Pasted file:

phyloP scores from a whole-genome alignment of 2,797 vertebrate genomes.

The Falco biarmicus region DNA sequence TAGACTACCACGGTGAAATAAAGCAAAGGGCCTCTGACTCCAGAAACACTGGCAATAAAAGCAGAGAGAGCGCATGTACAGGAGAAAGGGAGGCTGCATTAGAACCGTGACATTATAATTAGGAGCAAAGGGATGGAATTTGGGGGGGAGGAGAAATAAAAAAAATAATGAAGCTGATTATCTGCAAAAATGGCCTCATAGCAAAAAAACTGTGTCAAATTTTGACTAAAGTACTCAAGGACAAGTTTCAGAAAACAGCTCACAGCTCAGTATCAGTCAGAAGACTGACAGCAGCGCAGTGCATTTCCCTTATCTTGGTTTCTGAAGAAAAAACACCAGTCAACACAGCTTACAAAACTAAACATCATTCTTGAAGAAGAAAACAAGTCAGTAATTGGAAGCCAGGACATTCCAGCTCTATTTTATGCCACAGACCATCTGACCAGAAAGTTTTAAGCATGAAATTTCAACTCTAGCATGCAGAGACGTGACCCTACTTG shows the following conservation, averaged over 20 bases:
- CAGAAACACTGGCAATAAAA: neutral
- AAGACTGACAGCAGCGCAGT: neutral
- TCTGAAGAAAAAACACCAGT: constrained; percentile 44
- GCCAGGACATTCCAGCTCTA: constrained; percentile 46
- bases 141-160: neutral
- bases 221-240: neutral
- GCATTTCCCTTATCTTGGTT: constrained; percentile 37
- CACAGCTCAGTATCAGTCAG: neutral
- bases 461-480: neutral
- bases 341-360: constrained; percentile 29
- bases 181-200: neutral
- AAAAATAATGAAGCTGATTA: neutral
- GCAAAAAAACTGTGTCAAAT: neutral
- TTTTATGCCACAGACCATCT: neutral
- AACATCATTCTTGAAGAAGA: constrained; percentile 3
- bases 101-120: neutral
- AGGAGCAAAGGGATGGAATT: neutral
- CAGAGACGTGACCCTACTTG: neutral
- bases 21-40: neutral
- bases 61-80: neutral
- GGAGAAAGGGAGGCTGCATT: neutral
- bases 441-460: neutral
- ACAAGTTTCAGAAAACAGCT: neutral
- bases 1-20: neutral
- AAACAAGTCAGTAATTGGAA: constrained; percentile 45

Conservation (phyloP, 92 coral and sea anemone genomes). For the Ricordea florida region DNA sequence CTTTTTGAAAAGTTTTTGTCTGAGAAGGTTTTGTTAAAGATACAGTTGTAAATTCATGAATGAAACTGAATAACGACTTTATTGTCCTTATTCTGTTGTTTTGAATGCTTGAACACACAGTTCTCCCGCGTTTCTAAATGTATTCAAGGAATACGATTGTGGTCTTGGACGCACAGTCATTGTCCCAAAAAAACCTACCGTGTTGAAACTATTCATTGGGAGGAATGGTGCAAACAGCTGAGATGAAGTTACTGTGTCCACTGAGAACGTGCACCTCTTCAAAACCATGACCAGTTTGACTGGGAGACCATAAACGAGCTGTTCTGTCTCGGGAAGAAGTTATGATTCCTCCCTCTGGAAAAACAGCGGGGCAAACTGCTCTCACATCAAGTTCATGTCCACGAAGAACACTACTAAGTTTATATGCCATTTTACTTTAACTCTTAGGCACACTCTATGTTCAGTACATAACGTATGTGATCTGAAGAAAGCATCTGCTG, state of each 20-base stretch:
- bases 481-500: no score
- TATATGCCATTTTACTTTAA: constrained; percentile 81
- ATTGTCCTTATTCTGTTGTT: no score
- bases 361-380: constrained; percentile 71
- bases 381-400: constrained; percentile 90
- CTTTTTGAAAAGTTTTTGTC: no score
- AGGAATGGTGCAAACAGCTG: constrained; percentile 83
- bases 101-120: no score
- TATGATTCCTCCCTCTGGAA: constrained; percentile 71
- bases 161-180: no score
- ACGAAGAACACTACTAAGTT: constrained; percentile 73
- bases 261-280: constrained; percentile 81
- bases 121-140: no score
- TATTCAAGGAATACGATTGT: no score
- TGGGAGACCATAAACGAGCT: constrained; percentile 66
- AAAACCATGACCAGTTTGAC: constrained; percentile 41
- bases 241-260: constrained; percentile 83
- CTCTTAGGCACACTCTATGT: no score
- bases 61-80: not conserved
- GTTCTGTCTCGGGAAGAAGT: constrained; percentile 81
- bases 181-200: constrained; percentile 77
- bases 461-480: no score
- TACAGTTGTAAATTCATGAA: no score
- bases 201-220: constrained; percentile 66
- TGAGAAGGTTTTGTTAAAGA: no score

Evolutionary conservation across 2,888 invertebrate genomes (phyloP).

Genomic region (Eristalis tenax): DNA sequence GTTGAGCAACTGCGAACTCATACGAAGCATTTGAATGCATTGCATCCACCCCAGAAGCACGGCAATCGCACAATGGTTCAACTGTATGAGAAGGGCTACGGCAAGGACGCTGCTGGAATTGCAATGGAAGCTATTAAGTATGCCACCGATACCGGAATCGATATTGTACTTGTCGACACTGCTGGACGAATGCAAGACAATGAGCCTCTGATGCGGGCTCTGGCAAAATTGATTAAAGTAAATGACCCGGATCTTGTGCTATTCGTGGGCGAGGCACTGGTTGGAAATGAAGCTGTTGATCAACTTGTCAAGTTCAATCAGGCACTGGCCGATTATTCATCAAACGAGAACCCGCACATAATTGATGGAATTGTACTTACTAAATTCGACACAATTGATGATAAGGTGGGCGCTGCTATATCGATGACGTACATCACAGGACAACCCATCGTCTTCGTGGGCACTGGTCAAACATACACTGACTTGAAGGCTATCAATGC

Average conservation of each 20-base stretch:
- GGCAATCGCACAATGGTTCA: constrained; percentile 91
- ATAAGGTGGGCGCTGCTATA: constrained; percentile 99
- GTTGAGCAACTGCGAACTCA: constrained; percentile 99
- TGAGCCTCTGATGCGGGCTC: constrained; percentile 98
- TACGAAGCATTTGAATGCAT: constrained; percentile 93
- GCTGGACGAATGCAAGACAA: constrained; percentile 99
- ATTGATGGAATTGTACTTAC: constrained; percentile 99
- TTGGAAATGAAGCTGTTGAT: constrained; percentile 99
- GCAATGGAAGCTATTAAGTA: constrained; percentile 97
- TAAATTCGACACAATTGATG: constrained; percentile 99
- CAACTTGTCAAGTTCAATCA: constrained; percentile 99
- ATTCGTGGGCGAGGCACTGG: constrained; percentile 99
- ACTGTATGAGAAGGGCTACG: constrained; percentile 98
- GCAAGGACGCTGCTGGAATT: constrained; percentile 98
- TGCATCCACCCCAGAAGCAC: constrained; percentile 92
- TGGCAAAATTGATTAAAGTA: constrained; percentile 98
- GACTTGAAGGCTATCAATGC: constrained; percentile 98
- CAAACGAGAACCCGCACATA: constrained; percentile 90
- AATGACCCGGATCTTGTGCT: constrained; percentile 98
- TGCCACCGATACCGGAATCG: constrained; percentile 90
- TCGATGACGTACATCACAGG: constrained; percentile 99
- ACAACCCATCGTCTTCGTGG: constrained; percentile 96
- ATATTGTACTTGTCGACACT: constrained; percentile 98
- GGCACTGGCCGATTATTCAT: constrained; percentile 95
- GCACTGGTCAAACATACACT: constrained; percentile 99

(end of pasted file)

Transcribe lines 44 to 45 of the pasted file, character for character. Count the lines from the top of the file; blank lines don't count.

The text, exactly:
- AAAACCATGACCAGTTTGAC: constrained; percentile 41
- bases 241-260: constrained; percentile 83